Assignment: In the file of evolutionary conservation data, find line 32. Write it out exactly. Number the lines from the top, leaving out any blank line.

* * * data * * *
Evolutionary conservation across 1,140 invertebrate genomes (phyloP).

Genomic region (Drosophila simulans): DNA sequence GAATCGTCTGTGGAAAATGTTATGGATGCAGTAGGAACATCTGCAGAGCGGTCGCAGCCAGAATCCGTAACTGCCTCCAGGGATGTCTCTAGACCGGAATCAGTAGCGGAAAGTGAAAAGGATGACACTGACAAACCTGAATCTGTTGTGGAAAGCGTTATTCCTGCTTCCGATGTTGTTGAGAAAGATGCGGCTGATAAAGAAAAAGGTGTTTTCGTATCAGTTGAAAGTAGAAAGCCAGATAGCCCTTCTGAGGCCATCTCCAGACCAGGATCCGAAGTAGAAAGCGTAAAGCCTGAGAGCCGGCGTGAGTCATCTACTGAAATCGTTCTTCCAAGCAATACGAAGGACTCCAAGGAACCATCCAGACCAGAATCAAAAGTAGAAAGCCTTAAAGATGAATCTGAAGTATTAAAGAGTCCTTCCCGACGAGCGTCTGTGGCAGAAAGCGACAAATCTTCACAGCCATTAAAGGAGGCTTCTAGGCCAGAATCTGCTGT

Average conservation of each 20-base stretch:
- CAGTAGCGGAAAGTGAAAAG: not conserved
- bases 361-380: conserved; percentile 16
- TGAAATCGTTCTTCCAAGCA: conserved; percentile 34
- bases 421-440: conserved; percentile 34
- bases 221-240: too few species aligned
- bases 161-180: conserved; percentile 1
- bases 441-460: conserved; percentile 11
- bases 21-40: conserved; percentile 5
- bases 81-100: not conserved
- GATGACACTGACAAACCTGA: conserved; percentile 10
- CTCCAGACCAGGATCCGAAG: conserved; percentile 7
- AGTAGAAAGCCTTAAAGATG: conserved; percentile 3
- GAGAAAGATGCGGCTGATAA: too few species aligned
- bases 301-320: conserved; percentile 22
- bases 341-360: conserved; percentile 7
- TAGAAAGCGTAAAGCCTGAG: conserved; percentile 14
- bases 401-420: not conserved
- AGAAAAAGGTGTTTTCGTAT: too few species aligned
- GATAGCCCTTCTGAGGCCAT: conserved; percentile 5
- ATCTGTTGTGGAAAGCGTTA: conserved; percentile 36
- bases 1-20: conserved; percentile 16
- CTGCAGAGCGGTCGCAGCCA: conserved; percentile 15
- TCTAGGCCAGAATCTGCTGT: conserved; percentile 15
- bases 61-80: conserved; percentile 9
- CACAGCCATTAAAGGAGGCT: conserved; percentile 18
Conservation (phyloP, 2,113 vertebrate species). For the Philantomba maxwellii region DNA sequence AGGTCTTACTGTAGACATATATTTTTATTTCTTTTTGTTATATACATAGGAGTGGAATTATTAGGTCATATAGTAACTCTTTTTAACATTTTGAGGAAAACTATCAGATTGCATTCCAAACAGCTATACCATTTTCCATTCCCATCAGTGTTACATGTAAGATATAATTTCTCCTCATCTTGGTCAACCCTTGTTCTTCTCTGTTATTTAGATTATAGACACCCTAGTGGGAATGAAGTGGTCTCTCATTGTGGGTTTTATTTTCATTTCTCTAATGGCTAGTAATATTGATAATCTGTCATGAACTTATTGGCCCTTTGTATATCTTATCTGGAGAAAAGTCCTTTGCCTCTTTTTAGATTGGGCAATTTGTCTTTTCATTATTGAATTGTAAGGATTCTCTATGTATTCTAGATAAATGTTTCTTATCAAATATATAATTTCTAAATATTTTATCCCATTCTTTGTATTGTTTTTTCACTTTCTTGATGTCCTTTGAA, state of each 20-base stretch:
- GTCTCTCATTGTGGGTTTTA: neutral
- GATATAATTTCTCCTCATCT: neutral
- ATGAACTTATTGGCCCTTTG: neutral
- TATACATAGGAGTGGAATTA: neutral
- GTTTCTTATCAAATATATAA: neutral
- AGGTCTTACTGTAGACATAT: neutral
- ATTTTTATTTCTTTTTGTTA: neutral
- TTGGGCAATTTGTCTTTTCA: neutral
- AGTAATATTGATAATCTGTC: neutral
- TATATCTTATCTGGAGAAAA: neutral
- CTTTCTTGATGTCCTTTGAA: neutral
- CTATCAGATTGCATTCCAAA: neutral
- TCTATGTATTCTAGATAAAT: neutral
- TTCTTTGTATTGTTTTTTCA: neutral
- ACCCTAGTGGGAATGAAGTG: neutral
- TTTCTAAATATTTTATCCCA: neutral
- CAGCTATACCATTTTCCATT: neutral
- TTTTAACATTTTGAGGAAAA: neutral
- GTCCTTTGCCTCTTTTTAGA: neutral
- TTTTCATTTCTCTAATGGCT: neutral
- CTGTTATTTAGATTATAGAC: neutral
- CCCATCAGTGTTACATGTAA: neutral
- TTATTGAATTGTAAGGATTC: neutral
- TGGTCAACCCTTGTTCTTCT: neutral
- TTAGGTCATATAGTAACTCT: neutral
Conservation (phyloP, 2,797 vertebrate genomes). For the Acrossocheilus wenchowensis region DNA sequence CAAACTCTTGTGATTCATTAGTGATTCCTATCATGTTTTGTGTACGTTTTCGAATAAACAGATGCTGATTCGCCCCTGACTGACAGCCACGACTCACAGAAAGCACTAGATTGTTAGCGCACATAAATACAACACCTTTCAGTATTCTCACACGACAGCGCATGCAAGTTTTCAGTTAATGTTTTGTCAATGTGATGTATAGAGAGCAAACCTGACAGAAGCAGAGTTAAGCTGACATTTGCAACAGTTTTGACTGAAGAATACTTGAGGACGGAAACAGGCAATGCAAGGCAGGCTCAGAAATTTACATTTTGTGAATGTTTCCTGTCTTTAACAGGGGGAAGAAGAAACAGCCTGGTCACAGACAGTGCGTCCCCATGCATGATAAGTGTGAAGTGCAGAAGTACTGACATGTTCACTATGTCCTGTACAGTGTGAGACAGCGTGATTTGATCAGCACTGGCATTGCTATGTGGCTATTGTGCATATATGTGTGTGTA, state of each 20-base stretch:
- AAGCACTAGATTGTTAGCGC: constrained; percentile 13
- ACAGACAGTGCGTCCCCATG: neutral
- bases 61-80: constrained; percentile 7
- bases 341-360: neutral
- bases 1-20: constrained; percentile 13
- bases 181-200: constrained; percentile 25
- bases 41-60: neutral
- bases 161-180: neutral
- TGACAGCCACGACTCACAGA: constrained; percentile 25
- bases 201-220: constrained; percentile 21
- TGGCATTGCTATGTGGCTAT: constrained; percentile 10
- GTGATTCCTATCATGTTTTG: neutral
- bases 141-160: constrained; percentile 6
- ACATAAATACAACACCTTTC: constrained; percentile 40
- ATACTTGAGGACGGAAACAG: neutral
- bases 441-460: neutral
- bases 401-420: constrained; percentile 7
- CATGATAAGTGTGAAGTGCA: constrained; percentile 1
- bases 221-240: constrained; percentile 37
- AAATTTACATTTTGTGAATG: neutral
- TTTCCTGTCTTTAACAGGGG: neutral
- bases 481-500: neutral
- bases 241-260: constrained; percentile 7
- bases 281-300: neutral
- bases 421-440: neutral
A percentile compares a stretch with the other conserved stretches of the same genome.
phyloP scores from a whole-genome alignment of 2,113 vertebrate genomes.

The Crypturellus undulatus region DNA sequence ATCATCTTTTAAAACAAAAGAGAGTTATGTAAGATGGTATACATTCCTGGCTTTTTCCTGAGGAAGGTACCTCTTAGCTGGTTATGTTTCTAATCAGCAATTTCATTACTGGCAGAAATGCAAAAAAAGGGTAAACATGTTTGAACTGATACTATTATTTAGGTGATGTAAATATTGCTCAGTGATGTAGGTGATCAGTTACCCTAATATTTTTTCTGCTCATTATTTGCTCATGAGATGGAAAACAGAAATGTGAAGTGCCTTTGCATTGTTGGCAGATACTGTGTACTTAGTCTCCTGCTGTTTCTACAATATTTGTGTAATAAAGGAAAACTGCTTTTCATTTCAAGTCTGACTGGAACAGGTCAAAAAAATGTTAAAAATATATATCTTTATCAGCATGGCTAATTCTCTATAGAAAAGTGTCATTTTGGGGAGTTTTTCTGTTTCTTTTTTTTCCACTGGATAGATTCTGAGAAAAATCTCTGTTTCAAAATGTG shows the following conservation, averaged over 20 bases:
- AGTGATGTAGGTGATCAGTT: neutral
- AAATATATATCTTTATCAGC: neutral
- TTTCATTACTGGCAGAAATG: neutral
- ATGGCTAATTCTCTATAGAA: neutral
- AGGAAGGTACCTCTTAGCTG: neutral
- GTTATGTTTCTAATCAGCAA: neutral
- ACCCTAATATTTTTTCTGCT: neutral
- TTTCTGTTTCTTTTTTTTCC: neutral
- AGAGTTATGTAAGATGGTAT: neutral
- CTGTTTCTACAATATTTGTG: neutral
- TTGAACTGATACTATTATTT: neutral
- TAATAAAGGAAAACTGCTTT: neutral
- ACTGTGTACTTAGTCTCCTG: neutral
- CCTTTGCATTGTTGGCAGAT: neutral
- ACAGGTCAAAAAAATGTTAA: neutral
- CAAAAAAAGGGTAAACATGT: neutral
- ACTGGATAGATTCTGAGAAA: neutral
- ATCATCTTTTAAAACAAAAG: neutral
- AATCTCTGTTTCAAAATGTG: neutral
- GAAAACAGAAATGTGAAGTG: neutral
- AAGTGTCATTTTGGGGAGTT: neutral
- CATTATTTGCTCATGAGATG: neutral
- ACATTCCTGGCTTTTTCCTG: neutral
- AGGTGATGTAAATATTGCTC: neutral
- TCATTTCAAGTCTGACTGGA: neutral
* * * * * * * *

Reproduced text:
- ATGAACTTATTGGCCCTTTG: neutral